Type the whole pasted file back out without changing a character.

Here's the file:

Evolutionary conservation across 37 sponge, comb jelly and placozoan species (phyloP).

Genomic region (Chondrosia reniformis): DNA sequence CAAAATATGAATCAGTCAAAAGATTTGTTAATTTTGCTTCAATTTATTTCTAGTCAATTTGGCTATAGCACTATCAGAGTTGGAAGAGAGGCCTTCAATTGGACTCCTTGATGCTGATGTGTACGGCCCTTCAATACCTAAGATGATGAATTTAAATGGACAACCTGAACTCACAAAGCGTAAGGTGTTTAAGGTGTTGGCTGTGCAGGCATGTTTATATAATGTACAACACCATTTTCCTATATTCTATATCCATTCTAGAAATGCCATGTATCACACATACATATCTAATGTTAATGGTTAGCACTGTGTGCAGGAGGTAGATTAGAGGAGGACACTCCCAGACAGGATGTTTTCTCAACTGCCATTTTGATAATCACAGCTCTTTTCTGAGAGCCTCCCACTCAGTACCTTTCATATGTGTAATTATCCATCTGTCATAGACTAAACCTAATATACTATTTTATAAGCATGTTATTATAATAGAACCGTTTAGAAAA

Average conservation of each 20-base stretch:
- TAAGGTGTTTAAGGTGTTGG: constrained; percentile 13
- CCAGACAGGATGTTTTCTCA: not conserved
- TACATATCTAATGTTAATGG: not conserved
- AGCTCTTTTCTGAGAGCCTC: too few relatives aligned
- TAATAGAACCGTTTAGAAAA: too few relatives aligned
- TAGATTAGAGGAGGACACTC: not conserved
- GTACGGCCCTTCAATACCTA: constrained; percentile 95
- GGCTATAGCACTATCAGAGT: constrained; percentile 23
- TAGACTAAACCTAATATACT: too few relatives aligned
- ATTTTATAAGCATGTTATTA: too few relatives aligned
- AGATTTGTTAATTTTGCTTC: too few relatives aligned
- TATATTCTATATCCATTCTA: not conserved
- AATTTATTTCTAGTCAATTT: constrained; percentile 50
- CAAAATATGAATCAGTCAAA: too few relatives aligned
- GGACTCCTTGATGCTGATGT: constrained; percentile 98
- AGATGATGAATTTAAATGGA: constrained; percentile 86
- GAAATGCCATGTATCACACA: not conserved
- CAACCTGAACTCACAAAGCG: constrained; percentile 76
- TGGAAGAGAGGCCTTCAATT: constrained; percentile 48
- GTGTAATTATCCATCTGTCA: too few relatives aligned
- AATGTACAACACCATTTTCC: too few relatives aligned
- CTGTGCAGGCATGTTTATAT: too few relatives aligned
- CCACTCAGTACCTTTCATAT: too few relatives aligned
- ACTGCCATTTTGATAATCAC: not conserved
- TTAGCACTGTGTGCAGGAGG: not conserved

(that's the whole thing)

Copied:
Evolutionary conservation across 37 sponge, comb jelly and placozoan species (phyloP).

Genomic region (Chondrosia reniformis): DNA sequence CAAAATATGAATCAGTCAAAAGATTTGTTAATTTTGCTTCAATTTATTTCTAGTCAATTTGGCTATAGCACTATCAGAGTTGGAAGAGAGGCCTTCAATTGGACTCCTTGATGCTGATGTGTACGGCCCTTCAATACCTAAGATGATGAATTTAAATGGACAACCTGAACTCACAAAGCGTAAGGTGTTTAAGGTGTTGGCTGTGCAGGCATGTTTATATAATGTACAACACCATTTTCCTATATTCTATATCCATTCTAGAAATGCCATGTATCACACATACATATCTAATGTTAATGGTTAGCACTGTGTGCAGGAGGTAGATTAGAGGAGGACACTCCCAGACAGGATGTTTTCTCAACTGCCATTTTGATAATCACAGCTCTTTTCTGAGAGCCTCCCACTCAGTACCTTTCATATGTGTAATTATCCATCTGTCATAGACTAAACCTAATATACTATTTTATAAGCATGTTATTATAATAGAACCGTTTAGAAAA

Average conservation of each 20-base stretch:
- TAAGGTGTTTAAGGTGTTGG: constrained; percentile 13
- CCAGACAGGATGTTTTCTCA: not conserved
- TACATATCTAATGTTAATGG: not conserved
- AGCTCTTTTCTGAGAGCCTC: too few relatives aligned
- TAATAGAACCGTTTAGAAAA: too few relatives aligned
- TAGATTAGAGGAGGACACTC: not conserved
- GTACGGCCCTTCAATACCTA: constrained; percentile 95
- GGCTATAGCACTATCAGAGT: constrained; percentile 23
- TAGACTAAACCTAATATACT: too few relatives aligned
- ATTTTATAAGCATGTTATTA: too few relatives aligned
- AGATTTGTTAATTTTGCTTC: too few relatives aligned
- TATATTCTATATCCATTCTA: not conserved
- AATTTATTTCTAGTCAATTT: constrained; percentile 50
- CAAAATATGAATCAGTCAAA: too few relatives aligned
- GGACTCCTTGATGCTGATGT: constrained; percentile 98
- AGATGATGAATTTAAATGGA: constrained; percentile 86
- GAAATGCCATGTATCACACA: not conserved
- CAACCTGAACTCACAAAGCG: constrained; percentile 76
- TGGAAGAGAGGCCTTCAATT: constrained; percentile 48
- GTGTAATTATCCATCTGTCA: too few relatives aligned
- AATGTACAACACCATTTTCC: too few relatives aligned
- CTGTGCAGGCATGTTTATAT: too few relatives aligned
- CCACTCAGTACCTTTCATAT: too few relatives aligned
- ACTGCCATTTTGATAATCAC: not conserved
- TTAGCACTGTGTGCAGGAGG: not conserved